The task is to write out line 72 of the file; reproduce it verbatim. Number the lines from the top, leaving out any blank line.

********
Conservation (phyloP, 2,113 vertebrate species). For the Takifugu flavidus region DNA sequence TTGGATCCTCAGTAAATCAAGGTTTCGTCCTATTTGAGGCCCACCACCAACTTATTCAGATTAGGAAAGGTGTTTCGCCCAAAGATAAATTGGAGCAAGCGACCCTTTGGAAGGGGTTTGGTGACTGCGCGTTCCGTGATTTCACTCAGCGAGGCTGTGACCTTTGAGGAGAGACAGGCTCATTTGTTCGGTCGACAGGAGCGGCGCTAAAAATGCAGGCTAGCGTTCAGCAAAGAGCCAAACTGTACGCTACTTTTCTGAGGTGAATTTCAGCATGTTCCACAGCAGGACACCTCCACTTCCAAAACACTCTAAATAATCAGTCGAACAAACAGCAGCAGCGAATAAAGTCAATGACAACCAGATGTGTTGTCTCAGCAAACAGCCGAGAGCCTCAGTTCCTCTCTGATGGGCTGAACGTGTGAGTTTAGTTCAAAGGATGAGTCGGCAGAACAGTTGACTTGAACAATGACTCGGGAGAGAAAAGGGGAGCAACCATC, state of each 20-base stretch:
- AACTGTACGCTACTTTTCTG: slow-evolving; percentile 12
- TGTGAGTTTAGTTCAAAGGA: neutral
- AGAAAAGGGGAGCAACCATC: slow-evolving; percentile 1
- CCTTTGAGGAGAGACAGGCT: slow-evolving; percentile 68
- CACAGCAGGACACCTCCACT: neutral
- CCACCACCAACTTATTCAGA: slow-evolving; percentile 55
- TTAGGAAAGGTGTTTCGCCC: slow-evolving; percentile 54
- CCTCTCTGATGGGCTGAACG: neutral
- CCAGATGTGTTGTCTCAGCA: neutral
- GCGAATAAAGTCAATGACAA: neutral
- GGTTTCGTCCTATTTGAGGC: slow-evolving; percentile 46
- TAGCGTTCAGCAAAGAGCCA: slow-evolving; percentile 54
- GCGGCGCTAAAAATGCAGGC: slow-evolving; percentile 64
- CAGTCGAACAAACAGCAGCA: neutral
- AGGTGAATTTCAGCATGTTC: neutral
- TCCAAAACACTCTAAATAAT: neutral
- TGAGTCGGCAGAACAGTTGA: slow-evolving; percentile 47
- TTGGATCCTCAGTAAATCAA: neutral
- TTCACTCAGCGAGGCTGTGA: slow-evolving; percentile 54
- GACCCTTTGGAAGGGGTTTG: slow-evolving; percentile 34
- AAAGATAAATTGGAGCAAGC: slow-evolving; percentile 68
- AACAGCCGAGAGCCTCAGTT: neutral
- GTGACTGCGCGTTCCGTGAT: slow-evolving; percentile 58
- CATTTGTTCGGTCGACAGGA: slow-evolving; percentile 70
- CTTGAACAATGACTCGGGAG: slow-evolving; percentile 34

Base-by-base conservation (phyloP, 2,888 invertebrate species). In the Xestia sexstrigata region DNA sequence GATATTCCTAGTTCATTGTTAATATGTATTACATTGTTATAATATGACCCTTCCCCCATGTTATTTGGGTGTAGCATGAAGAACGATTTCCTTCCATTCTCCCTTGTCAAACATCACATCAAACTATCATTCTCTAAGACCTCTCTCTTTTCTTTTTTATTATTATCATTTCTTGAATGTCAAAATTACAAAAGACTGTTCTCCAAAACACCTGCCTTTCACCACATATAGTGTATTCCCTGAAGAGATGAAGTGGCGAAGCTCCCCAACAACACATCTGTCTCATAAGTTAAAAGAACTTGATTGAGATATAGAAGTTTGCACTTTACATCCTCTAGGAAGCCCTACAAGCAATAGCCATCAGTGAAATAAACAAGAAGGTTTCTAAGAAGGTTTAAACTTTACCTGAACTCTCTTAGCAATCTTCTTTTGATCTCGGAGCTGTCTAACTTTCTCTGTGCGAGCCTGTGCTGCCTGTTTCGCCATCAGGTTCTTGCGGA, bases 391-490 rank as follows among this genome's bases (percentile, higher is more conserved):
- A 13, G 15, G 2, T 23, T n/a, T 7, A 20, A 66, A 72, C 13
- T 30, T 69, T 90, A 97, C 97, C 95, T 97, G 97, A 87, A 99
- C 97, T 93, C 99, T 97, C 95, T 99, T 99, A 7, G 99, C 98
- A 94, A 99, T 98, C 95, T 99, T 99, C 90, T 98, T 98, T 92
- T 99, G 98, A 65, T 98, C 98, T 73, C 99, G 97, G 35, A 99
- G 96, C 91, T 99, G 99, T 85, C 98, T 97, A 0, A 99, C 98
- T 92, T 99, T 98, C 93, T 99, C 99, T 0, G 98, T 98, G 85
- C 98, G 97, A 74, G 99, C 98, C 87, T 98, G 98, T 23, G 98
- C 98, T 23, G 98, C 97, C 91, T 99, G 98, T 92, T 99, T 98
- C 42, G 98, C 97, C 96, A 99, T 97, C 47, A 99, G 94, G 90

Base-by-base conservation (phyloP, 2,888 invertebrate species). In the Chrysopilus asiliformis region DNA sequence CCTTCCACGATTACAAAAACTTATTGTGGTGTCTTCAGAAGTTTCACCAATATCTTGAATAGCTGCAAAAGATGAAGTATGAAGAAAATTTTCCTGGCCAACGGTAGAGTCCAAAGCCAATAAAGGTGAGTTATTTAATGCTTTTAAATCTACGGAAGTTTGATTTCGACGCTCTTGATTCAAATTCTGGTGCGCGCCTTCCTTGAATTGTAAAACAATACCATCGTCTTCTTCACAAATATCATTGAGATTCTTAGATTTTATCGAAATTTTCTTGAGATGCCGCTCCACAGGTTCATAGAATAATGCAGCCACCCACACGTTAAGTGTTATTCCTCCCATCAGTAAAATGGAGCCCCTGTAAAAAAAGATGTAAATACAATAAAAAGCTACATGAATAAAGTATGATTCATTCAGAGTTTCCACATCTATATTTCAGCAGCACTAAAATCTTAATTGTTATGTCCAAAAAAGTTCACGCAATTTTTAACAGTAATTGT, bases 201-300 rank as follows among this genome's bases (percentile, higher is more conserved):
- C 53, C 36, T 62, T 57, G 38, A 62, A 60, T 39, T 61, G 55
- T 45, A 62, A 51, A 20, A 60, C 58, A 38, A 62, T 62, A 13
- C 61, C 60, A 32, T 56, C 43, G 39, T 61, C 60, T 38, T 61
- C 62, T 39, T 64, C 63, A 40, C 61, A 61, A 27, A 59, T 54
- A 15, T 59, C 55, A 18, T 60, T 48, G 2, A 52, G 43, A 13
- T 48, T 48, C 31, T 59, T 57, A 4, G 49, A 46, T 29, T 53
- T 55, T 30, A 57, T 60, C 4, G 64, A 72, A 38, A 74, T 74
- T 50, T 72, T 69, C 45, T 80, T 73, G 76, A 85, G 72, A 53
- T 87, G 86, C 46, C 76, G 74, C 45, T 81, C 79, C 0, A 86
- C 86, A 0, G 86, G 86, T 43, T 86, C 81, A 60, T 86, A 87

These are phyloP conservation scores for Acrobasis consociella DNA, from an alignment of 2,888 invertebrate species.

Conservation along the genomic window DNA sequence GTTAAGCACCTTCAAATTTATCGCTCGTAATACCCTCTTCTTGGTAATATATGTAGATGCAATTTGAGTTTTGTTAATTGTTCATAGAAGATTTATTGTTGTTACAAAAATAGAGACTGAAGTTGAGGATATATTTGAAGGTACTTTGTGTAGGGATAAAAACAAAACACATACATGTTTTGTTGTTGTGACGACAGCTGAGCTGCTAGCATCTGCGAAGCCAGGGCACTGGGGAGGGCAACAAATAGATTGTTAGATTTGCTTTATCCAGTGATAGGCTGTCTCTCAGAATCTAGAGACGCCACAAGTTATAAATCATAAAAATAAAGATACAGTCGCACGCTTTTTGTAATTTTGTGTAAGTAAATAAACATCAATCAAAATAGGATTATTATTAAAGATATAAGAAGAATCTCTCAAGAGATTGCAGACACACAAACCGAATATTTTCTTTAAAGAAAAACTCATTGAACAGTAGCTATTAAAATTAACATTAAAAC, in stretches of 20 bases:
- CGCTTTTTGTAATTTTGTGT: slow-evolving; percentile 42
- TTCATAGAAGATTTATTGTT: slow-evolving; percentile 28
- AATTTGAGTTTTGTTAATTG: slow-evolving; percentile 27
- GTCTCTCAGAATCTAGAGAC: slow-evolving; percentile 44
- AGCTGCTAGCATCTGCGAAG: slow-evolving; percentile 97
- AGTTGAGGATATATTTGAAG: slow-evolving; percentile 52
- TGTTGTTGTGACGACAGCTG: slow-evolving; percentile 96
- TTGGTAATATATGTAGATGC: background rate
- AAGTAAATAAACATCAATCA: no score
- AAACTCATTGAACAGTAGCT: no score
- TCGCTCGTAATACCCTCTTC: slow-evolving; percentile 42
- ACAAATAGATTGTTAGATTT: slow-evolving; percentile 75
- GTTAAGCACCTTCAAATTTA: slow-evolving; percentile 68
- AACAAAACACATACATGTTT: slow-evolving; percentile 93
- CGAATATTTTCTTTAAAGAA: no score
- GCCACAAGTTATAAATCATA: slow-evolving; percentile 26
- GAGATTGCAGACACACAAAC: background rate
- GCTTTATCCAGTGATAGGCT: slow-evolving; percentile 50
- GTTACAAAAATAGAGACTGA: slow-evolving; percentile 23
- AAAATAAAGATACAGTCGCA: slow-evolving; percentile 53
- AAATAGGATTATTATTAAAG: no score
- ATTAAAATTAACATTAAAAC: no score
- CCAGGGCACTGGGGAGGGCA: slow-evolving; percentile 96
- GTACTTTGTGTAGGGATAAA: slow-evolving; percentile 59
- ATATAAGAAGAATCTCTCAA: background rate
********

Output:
- ATTAAAATTAACATTAAAAC: no score